But I never could have anticipated this conversation – or what followed. Continue reading
Delaying defense is one of the oldest tactics of war. It’s as much a psychological one as it is strategic. The goal is to wear down the opposition until they become weak, hungry or distracted. Our immigrant rights movement hasn’t been immune to it.
Now there is no longer time for delay: two million deportations is a clear message and a rallying cry that we cannot and will not be ignored.
The immigrant reform movement built great power during the electoral battle of 2012, vast armies of strong, fearless leaders were created as we went door-to-door registering people to vote. Continue reading
The fight for fair and humane immigration reform is about respecting the dignity and humanity of all immigrants across the U.S. It is a fight for family unity. But this fight is also about the evolving definition of citizenship.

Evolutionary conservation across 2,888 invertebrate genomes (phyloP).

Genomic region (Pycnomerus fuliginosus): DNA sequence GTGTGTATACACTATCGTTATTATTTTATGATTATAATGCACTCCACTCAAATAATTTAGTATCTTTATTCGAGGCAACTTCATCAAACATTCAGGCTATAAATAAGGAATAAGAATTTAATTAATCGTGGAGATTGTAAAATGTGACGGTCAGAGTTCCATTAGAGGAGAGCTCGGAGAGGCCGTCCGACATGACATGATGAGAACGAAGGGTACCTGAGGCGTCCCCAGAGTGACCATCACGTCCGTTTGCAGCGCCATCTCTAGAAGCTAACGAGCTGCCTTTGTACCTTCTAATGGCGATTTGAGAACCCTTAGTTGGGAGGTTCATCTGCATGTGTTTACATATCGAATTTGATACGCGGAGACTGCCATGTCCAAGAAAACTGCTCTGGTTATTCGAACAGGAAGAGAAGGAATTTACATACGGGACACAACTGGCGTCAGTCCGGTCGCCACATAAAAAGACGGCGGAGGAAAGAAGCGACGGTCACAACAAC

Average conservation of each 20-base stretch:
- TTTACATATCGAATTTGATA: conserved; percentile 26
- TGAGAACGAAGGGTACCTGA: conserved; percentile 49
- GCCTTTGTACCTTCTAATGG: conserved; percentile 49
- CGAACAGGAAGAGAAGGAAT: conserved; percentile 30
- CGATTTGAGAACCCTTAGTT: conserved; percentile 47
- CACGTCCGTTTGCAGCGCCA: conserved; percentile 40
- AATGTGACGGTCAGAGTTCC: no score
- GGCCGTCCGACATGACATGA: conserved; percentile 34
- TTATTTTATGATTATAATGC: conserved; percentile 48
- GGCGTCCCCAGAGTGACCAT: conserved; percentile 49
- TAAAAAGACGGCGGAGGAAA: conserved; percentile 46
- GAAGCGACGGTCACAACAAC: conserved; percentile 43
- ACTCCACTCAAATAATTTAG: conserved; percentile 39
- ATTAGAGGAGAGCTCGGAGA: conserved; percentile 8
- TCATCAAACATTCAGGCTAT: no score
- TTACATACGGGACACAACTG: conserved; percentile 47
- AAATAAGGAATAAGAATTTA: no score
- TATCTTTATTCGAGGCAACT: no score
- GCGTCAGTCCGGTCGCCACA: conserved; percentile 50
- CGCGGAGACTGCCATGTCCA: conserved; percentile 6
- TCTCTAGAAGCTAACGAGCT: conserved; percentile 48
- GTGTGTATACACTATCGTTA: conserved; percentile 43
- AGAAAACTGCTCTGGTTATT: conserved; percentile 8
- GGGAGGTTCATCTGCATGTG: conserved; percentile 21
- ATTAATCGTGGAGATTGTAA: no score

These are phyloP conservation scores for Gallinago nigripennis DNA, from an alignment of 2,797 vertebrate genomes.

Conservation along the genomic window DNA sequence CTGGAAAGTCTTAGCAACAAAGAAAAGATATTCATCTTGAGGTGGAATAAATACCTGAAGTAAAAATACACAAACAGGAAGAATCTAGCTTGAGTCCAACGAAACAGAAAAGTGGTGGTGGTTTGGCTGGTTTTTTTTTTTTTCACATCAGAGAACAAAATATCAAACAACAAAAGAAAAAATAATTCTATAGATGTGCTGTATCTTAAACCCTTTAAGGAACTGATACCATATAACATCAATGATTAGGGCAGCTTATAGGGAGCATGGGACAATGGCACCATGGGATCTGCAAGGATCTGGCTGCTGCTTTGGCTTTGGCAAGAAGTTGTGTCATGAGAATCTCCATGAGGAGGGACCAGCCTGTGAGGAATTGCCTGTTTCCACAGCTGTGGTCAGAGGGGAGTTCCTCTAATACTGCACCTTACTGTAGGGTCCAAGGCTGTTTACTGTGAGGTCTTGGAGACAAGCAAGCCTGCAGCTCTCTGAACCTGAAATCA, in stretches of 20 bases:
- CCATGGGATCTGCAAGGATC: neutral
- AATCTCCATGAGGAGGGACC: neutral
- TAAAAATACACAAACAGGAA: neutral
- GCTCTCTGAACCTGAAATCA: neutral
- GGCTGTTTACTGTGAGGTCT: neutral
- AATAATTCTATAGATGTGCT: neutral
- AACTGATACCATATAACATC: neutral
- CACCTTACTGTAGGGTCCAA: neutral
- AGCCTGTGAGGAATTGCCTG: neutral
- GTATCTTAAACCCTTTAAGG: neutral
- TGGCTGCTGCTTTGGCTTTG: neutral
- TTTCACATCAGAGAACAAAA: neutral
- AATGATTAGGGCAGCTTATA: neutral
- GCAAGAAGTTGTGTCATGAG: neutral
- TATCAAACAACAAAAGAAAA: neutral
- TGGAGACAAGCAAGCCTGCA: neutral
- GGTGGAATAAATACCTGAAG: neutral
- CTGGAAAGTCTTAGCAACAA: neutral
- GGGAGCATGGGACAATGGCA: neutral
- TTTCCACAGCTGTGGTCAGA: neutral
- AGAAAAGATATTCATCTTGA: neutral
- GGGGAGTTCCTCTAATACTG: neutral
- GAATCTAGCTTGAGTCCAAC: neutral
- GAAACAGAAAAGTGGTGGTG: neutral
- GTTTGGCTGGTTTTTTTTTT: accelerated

Citizenship is a guarantee against deportation; a protection against fear and reprisals. Any immigrant, regardless of status, can be deported – whether they are undocumented, a permanent resident with children who are U.S. citizens, or married to a U.S. citizen. Even a minor mistake on your application for citizenship can jeopardize your status in the country and launch you into deportation proceedings.
Providing a meaningful pathway to citizenship means guaranteeing a predictable route – and a future – for those who want to become citizens. To have citizenship in the U.S. means that you get to be a full human – with full rights. Being a citizen means that you can vote.
So let’s be blunt, voting is the real problem.